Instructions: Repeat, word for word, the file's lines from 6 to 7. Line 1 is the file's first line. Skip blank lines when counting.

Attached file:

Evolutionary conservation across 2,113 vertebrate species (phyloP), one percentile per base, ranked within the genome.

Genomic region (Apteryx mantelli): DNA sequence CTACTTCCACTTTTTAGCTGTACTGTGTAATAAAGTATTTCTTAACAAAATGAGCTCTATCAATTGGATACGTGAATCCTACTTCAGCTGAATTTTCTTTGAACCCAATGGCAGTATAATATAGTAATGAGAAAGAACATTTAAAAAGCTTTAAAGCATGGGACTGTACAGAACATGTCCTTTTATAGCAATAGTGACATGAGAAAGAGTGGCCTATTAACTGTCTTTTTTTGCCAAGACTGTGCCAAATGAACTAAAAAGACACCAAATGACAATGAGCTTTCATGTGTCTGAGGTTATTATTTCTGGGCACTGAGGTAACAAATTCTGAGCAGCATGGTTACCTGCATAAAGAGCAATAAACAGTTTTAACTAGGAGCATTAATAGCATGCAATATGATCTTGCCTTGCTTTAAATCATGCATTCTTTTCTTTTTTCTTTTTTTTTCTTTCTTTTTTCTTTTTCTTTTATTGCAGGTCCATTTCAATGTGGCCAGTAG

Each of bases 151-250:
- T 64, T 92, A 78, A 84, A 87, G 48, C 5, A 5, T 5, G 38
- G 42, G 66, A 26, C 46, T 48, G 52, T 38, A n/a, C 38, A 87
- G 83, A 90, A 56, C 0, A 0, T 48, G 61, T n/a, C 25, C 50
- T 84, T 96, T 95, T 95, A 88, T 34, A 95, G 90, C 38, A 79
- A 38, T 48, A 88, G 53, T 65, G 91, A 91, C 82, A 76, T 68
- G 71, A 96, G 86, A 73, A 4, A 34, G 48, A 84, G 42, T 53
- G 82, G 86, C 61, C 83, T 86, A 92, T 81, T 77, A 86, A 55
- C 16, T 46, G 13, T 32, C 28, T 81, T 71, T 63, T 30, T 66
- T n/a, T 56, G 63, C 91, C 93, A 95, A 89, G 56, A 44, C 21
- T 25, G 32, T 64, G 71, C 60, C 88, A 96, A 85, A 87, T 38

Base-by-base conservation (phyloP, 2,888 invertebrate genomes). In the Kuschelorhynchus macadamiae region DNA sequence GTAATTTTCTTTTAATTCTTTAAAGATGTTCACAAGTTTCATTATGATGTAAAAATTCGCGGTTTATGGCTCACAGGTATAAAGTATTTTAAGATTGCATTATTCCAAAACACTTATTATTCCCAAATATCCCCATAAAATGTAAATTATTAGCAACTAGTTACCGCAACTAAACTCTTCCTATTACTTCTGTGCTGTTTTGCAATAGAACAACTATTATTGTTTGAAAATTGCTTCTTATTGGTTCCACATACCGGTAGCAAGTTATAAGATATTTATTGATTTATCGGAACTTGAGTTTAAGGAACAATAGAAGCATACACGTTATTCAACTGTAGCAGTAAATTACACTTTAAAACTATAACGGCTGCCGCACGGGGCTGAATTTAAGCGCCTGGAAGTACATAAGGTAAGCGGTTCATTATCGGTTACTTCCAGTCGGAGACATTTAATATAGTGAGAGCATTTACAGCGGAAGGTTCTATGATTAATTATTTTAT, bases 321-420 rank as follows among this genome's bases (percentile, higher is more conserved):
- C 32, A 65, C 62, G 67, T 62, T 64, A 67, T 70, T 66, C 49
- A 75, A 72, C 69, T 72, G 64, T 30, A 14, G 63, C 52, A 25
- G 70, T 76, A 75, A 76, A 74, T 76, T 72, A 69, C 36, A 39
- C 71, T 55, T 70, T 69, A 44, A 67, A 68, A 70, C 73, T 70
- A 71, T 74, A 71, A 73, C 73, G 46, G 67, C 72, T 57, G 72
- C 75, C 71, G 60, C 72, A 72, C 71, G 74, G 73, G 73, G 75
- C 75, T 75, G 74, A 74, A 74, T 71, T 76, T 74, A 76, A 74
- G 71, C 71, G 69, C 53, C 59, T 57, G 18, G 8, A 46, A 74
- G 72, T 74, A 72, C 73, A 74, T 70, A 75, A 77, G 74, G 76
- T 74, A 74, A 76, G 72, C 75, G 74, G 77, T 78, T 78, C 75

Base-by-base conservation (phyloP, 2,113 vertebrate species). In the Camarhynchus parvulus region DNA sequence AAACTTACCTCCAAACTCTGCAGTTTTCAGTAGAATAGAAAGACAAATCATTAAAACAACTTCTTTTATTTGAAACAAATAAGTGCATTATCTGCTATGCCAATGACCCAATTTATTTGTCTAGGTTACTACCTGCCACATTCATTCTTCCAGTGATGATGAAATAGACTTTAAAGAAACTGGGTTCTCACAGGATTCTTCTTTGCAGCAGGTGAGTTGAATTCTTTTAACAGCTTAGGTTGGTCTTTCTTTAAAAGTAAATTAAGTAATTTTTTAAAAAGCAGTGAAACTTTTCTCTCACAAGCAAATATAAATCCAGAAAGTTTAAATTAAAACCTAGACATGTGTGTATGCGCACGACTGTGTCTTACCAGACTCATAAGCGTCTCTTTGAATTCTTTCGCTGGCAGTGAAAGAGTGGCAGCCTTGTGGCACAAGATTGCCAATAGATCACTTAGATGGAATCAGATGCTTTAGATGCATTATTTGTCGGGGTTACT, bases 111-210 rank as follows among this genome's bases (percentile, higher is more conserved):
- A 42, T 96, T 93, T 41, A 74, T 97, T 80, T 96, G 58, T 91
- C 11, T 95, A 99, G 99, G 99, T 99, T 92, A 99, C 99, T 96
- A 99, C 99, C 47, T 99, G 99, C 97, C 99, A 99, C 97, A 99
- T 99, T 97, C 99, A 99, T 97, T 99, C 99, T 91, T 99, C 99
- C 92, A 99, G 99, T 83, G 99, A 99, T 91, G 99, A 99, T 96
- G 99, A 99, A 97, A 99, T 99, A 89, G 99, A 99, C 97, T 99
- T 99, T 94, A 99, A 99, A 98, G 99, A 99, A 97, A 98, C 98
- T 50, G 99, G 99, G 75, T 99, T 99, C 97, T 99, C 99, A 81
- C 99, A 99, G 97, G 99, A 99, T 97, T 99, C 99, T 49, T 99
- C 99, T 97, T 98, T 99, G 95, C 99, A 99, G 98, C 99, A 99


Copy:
- G 83, A 90, A 56, C 0, A 0, T 48, G 61, T n/a, C 25, C 50
- T 84, T 96, T 95, T 95, A 88, T 34, A 95, G 90, C 38, A 79